Some believe storage class memory (SCM), the next-generation of non-volatile memory, will fix this NVMe performance challenge. It won't. SCM technologies will only exacerbate it, because their increased performance puts even more load pressure on the CPU.

While this has become a difficult problem in scaling storage performance, there are several ways it's being handled, including the following:

  • Throwing more CPUs -- servers or storage controllers -- and interconnect at it. This is the most common approach, but it comes with a high cost and diminishing marginal returns.
  • Using dynamic RAM (DRAM) caching in front of the NVMe flash SSDs. DRAM is as much as 1,000 times faster with lower latencies than the fastest NVMe flash SSDs. However, it has severe capacity limitations -- typically 3 TB or less -- per server or storage controller. DRAM is also expensive and volatile, requiring power backup to protect cached data. As SCM technologies start to replace DRAM, the cost of DRAM caching will come down, and the hardware will become less complex. The biggest issue with caching is scaling out. Cache coherency is needed to prevent application errors, but cache coherency algorithms are complicated. The complexity increases geometrically with the number of server nodes or storage controllers.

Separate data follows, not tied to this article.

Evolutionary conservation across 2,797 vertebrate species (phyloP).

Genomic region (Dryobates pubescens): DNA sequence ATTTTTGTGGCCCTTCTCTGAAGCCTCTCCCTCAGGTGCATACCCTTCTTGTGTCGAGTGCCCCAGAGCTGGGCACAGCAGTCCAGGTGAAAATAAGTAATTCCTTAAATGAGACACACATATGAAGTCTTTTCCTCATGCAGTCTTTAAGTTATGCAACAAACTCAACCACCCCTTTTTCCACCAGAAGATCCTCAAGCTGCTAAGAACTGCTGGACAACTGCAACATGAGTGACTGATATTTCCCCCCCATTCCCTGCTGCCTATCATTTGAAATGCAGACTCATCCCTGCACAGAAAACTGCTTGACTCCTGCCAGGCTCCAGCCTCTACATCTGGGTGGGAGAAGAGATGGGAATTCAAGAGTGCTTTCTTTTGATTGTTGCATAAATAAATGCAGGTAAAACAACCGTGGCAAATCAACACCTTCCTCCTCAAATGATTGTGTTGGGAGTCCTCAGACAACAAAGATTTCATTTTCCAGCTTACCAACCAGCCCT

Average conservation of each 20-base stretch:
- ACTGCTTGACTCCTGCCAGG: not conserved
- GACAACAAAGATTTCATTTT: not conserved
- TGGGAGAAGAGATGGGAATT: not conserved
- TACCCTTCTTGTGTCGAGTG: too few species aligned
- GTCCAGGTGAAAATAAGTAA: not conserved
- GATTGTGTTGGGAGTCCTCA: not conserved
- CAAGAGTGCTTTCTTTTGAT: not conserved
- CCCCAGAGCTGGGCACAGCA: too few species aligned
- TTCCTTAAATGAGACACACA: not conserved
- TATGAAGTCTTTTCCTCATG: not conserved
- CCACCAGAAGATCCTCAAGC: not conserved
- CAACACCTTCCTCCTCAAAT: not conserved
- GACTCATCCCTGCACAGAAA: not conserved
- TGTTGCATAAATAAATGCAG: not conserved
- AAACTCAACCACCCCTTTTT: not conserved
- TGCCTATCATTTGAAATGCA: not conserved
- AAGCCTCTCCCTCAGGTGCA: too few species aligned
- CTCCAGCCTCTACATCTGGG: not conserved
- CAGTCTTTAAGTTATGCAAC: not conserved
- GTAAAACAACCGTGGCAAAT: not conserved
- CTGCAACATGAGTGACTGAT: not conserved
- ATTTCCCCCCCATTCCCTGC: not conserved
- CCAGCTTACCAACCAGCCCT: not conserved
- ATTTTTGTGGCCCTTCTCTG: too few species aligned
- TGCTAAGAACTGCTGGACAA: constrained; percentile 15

• Computational storage from Burlywood, NGD Systems, Pliops, ScaleFlux and others. Computational storage puts one or more processors and RAM on the NVMe flash drive. These drives can run executables closer to the data, reducing data movement and latency. They enable cooperative processing between the main CPUs and the ones on the flash drives and eliminate the PCIe lane limitations. These drives cost more than standard ones and are mostly provided by startups, but that will change.
  • Making storage software efficient. Storage software over the past three decades hasn't needed to be efficient. There were plenty of server and controller resources to handle the software without affecting read/write performance. The HDD was the performance bottleneck. Flash drives, and now NVMe, have exposed the CPU bottleneck. Fixing storage software requires completely rewriting it to be more efficient, using less server or storage controller resources. In other words, get more storage functionality with less server or controller hardware resources. StorOne was the first to take this approach.
  • Bypassing the target storage CPU. Remote direct drive access, or RDDA, technology builds on remote direct memory access technology to directly access NVMe drive controllers and bypass the storage server CPU. This technology requires specific NICs from Mellanox Technologies or Broadcom, however, it has the potential to eliminate performance scalability issues. Excelero was the first to use it.

Some of these approaches to this NVMe performance challenge are cost-effective, some aren't. Others are easier to implement. All have pros, cons and risks, and there's no one size fits all. This is a difficult problem to solve, but it is solvable.